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What You Need to Know About Health Care Reform

There has been a lot of misinformation put out about the new health care reform legislation passed by Congress and signed into law by President Obama. Here are some of the things you need to know about the new law:

If you are a senior who is paying thousands of dollars out of your own pocket for your medications, your benefits under Medicare Part D will improve. This year, Kansans in the coverage gap will get a $250 rebate. Next year, they will get a 50% discount on brand name drugs and within 10 years, the coverage gap will be eliminated.

If you are planning for future long-term care needs, you will have the choice of participating in a voluntary insurance program designed to help people remain independent if they need daily assistance. This program, known as CLASS -- for Community Living Assistance Services and Supports -- will collect premiums through payroll deductions of those who participate.

If you have any adult children who need coverage, you may keep them on your employer plan until they reach age 26.

If you are a boomer (born between 1946 and 1964) some of the new provisions should be of great interest to you. In Kansas, 52,000 residents age 50 to 64 lack health insurance, often because they find premiums to be unaffordable. Starting this year, consumers who have been unable to buy insurance because of pre-existing conditions and are not already part of the state’s high-risk insurance pool may be eligible for a temporary program of affordable coverage. In 2014, insurance companies will no longer deny you coverage because of a pre-existing condition. Instead, individuals—just like members of Congress—will have access to a choice of insurance options through a marketplace of new, more affordable plans.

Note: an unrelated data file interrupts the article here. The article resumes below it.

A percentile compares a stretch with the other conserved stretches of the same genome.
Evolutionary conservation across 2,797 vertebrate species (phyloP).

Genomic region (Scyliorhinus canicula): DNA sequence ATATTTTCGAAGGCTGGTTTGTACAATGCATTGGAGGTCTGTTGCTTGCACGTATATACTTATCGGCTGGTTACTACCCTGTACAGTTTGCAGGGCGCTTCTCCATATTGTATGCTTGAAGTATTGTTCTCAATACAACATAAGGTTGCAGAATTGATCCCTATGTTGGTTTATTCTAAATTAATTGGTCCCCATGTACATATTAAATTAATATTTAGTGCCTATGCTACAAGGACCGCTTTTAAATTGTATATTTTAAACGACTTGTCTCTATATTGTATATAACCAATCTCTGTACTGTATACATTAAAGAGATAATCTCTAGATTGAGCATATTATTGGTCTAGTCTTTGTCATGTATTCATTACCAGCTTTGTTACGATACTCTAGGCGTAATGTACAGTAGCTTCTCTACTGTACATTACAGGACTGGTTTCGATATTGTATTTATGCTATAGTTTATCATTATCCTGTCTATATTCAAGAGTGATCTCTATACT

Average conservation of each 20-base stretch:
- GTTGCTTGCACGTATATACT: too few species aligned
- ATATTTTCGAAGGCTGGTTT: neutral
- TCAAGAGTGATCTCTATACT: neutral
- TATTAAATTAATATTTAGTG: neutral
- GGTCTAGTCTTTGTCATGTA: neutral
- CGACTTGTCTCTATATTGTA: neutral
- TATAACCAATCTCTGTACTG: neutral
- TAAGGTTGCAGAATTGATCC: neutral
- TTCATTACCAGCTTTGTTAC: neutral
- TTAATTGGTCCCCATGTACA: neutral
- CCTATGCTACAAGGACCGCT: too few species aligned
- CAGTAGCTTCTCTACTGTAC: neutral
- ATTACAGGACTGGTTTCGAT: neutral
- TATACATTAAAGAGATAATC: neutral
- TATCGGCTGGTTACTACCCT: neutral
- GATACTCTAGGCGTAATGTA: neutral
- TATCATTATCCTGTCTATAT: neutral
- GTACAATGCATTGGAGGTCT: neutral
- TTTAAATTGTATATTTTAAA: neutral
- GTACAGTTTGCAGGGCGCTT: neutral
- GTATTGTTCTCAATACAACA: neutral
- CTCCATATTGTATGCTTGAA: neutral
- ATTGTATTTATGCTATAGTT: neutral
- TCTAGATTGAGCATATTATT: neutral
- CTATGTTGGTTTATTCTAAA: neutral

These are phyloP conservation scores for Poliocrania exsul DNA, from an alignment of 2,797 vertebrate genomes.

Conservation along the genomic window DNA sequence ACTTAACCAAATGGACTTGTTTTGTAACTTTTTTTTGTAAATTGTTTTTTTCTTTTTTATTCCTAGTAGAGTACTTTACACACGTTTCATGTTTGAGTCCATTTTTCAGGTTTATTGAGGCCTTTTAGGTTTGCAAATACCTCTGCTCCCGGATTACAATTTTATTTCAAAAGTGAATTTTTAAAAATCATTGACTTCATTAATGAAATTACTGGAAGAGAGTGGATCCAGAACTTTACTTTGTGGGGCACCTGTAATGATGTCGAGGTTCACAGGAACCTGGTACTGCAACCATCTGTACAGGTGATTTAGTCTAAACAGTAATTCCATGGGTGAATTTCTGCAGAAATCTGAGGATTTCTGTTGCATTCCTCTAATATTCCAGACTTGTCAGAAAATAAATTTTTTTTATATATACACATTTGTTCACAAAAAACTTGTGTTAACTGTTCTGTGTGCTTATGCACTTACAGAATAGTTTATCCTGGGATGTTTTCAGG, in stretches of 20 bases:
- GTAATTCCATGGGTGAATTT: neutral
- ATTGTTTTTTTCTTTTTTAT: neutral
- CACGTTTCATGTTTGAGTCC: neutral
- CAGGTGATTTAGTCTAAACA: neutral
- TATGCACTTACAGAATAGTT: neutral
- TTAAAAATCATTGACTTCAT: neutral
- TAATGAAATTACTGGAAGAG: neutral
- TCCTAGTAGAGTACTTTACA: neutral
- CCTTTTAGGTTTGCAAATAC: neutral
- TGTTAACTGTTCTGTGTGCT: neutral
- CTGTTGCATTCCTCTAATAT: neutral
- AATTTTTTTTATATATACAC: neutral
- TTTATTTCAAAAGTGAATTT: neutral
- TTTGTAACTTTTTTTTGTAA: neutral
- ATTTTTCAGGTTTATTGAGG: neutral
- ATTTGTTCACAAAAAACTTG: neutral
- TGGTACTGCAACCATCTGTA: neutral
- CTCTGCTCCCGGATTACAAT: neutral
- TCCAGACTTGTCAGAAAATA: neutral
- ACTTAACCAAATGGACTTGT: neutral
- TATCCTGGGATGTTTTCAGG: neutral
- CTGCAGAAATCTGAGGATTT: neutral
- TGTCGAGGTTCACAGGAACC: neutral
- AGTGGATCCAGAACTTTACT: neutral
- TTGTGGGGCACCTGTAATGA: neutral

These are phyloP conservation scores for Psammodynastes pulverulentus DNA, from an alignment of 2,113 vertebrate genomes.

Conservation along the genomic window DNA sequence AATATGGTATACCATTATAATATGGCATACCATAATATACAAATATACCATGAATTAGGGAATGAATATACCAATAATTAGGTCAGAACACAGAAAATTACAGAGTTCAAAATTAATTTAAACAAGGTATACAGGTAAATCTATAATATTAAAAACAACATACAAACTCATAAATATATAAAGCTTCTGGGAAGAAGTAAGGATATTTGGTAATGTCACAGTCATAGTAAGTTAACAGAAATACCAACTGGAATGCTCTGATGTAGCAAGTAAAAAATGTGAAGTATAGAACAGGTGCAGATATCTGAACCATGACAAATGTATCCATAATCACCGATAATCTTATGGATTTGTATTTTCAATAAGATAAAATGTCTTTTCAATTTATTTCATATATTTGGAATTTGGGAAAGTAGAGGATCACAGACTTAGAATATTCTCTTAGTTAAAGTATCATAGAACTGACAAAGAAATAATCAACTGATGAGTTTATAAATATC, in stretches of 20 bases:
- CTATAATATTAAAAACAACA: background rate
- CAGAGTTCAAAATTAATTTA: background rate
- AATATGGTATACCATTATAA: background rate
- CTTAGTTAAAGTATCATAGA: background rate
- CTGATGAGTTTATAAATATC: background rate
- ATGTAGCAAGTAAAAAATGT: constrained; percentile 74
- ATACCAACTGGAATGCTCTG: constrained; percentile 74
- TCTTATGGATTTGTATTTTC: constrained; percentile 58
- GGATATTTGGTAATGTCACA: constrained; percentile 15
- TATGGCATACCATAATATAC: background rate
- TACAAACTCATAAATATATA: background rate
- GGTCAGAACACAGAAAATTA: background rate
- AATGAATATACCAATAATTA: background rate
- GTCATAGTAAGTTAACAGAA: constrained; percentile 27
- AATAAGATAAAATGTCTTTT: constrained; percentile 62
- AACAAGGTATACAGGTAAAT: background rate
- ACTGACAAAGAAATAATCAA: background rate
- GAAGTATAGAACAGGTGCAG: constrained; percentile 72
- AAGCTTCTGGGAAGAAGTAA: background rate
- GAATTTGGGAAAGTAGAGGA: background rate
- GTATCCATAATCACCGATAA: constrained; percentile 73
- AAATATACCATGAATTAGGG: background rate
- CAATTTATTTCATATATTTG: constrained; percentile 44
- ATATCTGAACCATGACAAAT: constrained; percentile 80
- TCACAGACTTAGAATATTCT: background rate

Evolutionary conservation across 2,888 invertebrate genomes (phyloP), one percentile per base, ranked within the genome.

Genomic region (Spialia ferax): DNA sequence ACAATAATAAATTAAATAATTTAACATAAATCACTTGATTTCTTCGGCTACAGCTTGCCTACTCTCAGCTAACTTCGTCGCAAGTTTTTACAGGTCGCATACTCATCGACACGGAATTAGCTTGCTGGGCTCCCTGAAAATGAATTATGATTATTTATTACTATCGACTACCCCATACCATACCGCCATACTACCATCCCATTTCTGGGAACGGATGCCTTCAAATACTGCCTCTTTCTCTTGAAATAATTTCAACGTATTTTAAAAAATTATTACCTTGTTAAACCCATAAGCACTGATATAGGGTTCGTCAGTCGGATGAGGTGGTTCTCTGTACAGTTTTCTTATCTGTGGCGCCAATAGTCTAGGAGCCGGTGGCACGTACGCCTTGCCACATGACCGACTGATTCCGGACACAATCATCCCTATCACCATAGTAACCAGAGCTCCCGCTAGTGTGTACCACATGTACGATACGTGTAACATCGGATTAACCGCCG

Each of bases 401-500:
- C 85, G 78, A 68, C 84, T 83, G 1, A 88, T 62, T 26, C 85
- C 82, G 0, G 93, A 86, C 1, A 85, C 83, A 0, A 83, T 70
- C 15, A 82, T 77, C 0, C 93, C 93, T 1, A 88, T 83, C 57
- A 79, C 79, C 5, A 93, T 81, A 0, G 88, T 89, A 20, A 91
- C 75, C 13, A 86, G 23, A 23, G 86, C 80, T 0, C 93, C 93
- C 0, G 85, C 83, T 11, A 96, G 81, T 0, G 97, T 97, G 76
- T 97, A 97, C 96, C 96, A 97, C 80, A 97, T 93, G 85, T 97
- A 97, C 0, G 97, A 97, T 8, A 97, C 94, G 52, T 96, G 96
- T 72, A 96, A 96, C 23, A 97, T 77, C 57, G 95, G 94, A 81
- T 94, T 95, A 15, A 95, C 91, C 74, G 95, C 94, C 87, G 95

Consumers also should be aware that insurers will be prohibited from imposing lifetime benefit caps or unreasonable annual limits, starting this year. Similarly, they will be prohibited from cutting off coverage when you get sick.

Out-of-pocket costs for prevention are going to go down. Starting next year, patients in Medicare can get annual wellness check-ups free of charge, along with important preventive services, such as screenings for cancer and diabetes. Consumers of private health insurance also will qualify for free health screenings, a change from the past practice of charging co-payments.

The new law also takes steps to keep doctors' doors open for Medicare patients. Physicians will get bonus payments for primary care, a little-noticed strategy to promote access for seniors.

Finally, it is important to note what is not changing under health insurance reform. The law explicitly prohibits any cuts to seniors’ guaranteed Medicare benefits.

You should do what you can to learn what the new provisions mean for you. Many websites offer useful information about the law, including www.aarp.org/getthefacts. Knowledge about these different benefits may prove extremely valuable for you and your family.

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